Y1.9K: Mizzou in 1900

Touring the Campus in 1900
A walk around the campus shows the club houses or dormitories, an observatory, the Agriculture buildings, the Experiment Station, a greenhouse, the Law building, Chemistry Laboratory, President's House, a museum, the Agriculture College, the Engineering College, the Mechanic Arts building, the Power House, Academic Hall (now called Jesse Hall), the Medical building and Parker Hospital. Of those buildings, nine were built in the ten years before the turn of the century and several in the year 1900.

President's House
President's House, ca. 1900
(University Archives, C:0/47/2, Box 1, FF 12)

Power House
Power House
(University Archives, C:0/47/12, Box 2, FF 3)

There were 25 labs for science and technology and 5 drawing rooms.

Entomology Lab, ca. 1900
(University Archives, C:0/47/1, Box 1, OSF)
Ento Lab

Agriculture Lab, 1903
(University Archives, C:0/47/1, Box 1, OSF)
Agriculture Lab

The system of exhaust ventilation was so efficient in the Chemical lab that it changed the air every 10 minutes.

Chem Lab
Chemical Lab, ca. 1900
(University Archives, C:0/47/12, Box 1, FF 36)

Each compartment of the Horticulture  Laboratory was  heated by steam, so it was possible to have different temperatures and thus, grow plants that require various degrees of heat.

Hort Class
Horticulture classroom, ca. 1900
(University Archives, C:0/47/12, Box 1, FF 12)

One campus  feature that does not exist today is Chalybeate Spring.  The mineral spring rose north of the Columns and was surrounded by a pagoda.  The spring was a popular attraction and was rumored to have healing properties.  The Executive Committee of the Board of Curators ordered its removal in 1903, as Francis Quadrangle was further developed.

Chalybeate Spring
Chalybeate Spring, ca. 1900
(University Archives, C:0/3/8, Box 4, FF 4)

Parker  Memorial Hospital
Parker Memorial Hospital was one of the buildings completed in 1900. The corner stone was laid on December 19, 1899 and it was ready for use in 1900.

Parker Hospital
Parker Hospital, Back and Front Views
(University Archives, C:0/3/7; C:0/47/1 Bulletin, 1903)

Parker Hospital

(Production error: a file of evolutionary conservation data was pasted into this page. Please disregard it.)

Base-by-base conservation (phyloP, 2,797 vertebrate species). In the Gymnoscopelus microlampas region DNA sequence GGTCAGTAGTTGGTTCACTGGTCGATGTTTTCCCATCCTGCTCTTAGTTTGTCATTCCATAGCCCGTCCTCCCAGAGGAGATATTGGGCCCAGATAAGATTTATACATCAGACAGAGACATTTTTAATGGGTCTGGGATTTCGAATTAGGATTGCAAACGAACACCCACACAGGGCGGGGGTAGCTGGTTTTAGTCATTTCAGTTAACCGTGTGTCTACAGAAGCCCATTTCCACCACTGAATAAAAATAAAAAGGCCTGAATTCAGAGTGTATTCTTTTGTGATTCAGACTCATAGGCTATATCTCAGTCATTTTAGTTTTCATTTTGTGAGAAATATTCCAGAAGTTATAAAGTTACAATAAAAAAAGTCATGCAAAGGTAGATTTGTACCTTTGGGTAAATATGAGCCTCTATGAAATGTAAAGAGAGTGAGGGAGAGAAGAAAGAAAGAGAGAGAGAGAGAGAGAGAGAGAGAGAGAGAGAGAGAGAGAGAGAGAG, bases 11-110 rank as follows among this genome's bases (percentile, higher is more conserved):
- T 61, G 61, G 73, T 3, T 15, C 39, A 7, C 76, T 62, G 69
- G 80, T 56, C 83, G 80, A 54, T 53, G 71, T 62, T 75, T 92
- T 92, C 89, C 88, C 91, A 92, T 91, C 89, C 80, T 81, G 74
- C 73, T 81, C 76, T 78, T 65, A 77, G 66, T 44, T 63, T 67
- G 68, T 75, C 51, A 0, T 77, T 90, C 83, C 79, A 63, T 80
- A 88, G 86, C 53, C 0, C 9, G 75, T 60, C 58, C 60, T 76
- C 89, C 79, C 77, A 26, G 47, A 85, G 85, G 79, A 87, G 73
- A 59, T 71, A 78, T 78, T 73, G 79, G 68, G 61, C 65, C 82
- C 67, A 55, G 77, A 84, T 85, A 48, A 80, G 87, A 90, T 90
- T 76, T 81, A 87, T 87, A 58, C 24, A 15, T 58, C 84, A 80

William Parker gave $15,000 for the construction of this hospital, with the understanding that the university raise the additional $10,000 necessary to complete the building.  The Missouri legislature complied, and several architects began working on the designs.  There are several interesting features to the structure and accolades belong to its architects, including Miss Mary L. Hale.

William Parker
William Parker
(University Archives, C:0/47/12, Box 2, FF 24)

In addition to providing better medical care for the students, Parker Hospital also served as a teaching institution.  It was the only hospital owned and managed by the state of Missouri.  Beginning with 1899-1900, there was a dramatic increase in the number of students studying medicine.  This was due in part to the new hospital but also to the new equipment and more specialized faculty.


Jesse Hall
Academic Hall, now known as Jesse Hall
(University Archives, 1900 Savitar)

The library did not have its own building but was housed in the west wing of Academic Hall.  With the exception of a few materials on loan,  the library was a total loss, after the fire in 1892.  James Thayer Gerould was hired as the Librarian in 1900, and he brought professionalism and expertise to the library.  He was a graduate of Dartmouth with experience at Columbia University.  Some date the beginning of the modern University of Missouri library from his tenure (Viles 254).  He completed a card catalogue system and modernized the facility so that books were accessible to students.  With the deposit of $3, any student was now allowed to borrow books to use outside the library. 

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Copyright © Curators of the University of Missouri 1997 - 2002
Published by: University Archives muarchives.missouri.edu/
Originally Prepared: December 1999
Revised: 17 January 2003
URL: https://muarchives.missouri.edu/1900-4.html

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